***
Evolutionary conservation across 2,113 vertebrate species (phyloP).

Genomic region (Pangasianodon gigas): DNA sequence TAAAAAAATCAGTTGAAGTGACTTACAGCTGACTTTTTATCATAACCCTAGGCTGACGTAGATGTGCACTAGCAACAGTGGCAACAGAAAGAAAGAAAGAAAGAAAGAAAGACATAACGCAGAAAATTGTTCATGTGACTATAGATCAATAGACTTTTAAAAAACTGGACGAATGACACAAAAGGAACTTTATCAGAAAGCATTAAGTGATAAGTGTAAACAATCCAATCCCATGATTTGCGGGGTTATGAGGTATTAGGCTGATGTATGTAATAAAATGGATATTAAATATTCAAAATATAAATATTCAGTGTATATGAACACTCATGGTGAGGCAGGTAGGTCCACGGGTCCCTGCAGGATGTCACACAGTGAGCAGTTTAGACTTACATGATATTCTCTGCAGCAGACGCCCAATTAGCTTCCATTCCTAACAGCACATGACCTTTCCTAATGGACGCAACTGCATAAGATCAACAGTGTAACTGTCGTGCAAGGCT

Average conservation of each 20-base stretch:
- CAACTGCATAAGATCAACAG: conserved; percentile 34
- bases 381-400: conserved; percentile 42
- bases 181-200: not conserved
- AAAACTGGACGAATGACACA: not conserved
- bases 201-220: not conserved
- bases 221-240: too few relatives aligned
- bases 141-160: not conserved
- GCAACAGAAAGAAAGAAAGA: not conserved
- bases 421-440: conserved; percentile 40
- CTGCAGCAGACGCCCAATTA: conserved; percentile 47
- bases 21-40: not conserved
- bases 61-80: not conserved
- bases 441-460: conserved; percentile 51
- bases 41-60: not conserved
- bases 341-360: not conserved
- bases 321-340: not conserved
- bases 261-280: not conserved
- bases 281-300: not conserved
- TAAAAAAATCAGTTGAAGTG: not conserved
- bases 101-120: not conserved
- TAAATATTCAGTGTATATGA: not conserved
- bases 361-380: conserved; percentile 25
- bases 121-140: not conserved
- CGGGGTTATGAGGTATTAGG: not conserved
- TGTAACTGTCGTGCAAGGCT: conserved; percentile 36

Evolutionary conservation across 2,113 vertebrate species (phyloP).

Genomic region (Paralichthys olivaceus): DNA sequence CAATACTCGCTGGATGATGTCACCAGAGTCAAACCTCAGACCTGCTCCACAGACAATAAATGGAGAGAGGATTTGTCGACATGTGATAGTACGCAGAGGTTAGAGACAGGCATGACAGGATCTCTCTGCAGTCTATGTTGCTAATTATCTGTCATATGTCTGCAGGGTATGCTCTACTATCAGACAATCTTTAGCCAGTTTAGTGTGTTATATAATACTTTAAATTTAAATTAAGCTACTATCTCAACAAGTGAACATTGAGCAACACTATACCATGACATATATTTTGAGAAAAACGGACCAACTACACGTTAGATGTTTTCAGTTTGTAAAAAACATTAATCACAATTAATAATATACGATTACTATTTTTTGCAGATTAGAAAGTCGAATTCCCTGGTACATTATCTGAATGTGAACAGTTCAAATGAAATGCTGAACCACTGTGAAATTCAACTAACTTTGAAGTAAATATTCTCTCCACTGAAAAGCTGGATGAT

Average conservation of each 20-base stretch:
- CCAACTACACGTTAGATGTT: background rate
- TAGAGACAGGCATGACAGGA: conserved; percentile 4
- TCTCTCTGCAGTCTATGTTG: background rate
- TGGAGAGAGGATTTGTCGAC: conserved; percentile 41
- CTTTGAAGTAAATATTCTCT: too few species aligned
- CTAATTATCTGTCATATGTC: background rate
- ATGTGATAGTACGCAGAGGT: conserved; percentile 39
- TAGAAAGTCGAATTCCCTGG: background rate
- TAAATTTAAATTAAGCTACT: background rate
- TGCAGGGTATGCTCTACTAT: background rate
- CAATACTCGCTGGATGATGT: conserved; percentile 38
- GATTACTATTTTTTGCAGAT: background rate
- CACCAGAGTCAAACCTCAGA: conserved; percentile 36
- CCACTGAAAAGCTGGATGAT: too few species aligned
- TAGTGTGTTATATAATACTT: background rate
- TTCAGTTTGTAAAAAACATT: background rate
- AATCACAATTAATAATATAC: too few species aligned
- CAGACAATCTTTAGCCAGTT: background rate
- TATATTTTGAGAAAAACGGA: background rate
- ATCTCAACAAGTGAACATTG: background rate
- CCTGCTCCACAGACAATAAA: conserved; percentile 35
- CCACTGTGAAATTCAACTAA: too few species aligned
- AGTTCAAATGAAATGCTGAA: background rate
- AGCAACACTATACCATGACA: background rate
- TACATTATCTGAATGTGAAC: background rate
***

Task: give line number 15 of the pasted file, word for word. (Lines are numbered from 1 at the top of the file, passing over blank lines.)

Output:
- bases 61-80: not conserved